Why does wasabi burn the nose?

Today is February 6th, and it appears that it’s National Chopsticks Day. Yes, it exists. Congratulations to all.

I personally prefer using a fork and knife, and only use chopsticks at sushi restaurants. And when I think of sushi, the first thing that comes to my mind is wasabi sauce, probably because I still remember my first (very hot) experience with it.

So, why is wasabi so harsh on us?
In fact, wasabi’s spiciness comes from the allyl isothiocyanate it contains. This allyl isothiocyanate elicits painful sensations by activating the TRPA1 ion channel (a so-called “wasabi receptor”) in the terminal endings of specialized sensory neurons. This is very similar to how chili pepper’s active ingredient, capsaicin, elicits pain via the TRPV1 ion channel (a pain receptor).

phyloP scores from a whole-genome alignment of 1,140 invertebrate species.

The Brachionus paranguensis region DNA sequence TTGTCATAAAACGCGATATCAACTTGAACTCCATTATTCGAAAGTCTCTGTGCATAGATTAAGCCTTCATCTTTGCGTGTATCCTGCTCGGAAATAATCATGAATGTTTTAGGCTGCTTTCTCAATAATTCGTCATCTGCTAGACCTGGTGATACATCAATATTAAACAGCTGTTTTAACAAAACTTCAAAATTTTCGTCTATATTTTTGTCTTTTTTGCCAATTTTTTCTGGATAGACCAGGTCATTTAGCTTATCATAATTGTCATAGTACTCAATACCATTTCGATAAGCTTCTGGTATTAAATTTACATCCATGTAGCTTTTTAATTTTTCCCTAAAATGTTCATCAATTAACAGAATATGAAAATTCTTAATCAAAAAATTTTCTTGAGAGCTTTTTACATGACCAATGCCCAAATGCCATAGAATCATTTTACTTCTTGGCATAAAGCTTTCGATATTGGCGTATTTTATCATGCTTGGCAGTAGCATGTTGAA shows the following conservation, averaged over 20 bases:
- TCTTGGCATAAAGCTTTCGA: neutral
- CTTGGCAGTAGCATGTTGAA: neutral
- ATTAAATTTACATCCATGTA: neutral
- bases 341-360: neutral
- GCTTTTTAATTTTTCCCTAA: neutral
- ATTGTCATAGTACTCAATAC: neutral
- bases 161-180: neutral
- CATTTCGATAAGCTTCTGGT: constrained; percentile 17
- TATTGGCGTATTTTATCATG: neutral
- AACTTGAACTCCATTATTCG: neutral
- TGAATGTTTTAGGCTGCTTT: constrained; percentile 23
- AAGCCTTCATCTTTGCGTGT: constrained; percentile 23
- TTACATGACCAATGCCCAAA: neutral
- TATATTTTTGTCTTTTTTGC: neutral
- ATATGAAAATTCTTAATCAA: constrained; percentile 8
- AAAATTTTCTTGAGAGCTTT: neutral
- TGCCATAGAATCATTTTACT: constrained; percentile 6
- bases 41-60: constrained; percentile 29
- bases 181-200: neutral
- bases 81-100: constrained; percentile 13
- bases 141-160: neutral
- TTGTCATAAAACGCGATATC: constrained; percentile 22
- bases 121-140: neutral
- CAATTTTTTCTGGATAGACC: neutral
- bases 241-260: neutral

The interesting thing is that, even though both wasabi and chili pepper induce burning sensations, these sensations are different. When we eat it, wasabi primarily burns the nose and upper throat (but also the mouth and tongue), while chili pepper mostly burns the tongue and mouth (and usually doesn’t sting the nose). The reason for this is that, unlike capsaicin, allyl isothiocyanate is highly volatile, and so its spicy vapors travel through the back of the mouth and into the nasal cavity, where they activate TRPA1 and cause pain.

So, what should you do if you accidentally used too much wasabi or chili pepper? The first reaction may be to wash it away with water. And it could be very effective for getting rid of wasabi’s painful sensation, because allyl isothiocyanate is water soluble. In contrast, capsaicin is hydrophobic and fat soluble, so you won’t wash it away with water. A better option is to use milk, cream, or yogurt. Fatty milk will pull capsaicin off the TRPV1 channel and wash it away… It’s in theory. Has anyone tried it in practice? I hope it works.